by Elizabeth Ann Foster
Stefano Massini takes on another aspect of American culture – labor unions and contract negotiations. After his hit, The Lehman Brothers Trilogy came from the West End to Broadway and shined a light on American Capitalism, the increasing decline of unions is in his cross hairs.
It’s interesting that an Italian citizen has so much to say about the inner workings of American culture. Perhaps it takes someone from the outside to look in to see the picture. Do not take offense to his shining a light on some of our darker practices here stateside; we enjoy the freedom of speech, so most of the global noise starts here in the USA because, well, it can.
Based on a true story of a factory manufacturing yarn, the union leadership representing 200 employees receives a proposal by new overseas management asking them to give up seven minutes of their daily fifteen-minute break. They are informed that no layoffs are planned, and the factory shall remain open. We sympathize with the workers, partly because we don’t ever see management the employees describe pejoratively as “suits”.
The play characterizes deliberation, akin to the 1957 film Twelve Angry Men, about a jury seeking consensus in a criminal case. For the next 90 minutes, we view a heated debate led by union leader Linda played by Ebony Marshall-Oliver; she is the only one initially against management’s proposal. You’ll have to see the play to discover its resolution or non-resolution. A 90-minute discussion turns catfight with a mixture of aggressive acts as the eleven workers argue and sometimes harass each other in intense, passionate arguments. Anger, fear, doubt, trust – all come into play. It eventually comes down to a vote. The majority rules.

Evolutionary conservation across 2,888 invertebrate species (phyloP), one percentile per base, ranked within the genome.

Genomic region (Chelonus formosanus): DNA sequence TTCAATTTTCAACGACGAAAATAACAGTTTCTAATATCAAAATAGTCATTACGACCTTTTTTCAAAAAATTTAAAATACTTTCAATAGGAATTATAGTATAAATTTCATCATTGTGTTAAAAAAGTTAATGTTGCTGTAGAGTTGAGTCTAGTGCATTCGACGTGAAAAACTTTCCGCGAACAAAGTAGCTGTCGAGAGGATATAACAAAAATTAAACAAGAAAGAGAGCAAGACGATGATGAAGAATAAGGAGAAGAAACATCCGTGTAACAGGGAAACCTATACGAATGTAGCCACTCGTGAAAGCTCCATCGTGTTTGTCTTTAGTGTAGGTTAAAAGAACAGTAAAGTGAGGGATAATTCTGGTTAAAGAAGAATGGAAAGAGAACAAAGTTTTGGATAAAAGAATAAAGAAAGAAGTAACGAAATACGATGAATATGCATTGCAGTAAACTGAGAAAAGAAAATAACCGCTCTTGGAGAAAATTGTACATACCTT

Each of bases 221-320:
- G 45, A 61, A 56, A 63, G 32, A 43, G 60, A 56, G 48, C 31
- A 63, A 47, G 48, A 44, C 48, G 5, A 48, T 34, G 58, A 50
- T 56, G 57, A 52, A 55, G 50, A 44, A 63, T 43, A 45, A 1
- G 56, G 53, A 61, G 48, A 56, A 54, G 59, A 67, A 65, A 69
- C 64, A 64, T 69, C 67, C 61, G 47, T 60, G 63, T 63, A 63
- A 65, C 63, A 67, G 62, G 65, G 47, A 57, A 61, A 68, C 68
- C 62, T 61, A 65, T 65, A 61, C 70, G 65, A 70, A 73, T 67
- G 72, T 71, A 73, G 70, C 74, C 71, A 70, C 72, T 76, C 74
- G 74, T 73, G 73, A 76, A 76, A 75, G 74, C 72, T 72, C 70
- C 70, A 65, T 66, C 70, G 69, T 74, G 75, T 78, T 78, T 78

Thought-provoking. Interestingly, the play does not explore options commonly used in union negotiations. For example, the workers might engage an impartial mediator to bring their requests to management, while management conveys their responses similarly. Should not the union ask management its motivation for diminishing break time? Do the math, Linda points out, seven minutes daily doesn’t sound like much until you multiply it by 200 employees. That gives management 1,400 minutes daily times 20 days per month, for a total of about 28,000 minutes additional productivity. And in the spirit of quid pro quo, shouldn’t the union ask for a trade? This is not developed in the play, and it seems unrealistic for the workers to give up anything without a reason, push back, or receive something in exchange. After all, the factory is doing well according to the financial department. Set this aside while immersing yourself in the action.
The play’s dialogue is special. You are witnessing real, raw emotion traded by factory walkers who, while they may seem different from one another, share the desire to keep their jobs and pay their bills. Herein lies the genius of this play. Massini captures people’s needs, fears, hopes, and grit, as they perceive a threat to their livelihood with backs against the wall in a timed exercise. Watching the discourse unfold you empathize with each person’s plight. Linda speaks of her pinky fingers being numb from years on a loom while Jordan (JoJo Brown) decades younger, already has her pinkies taped. Simone Immanuel who plays Rachel astutely delivers some of the play’s best lines. You can’t help but love the character she portrays. We will be looking to see more from this gifted actor.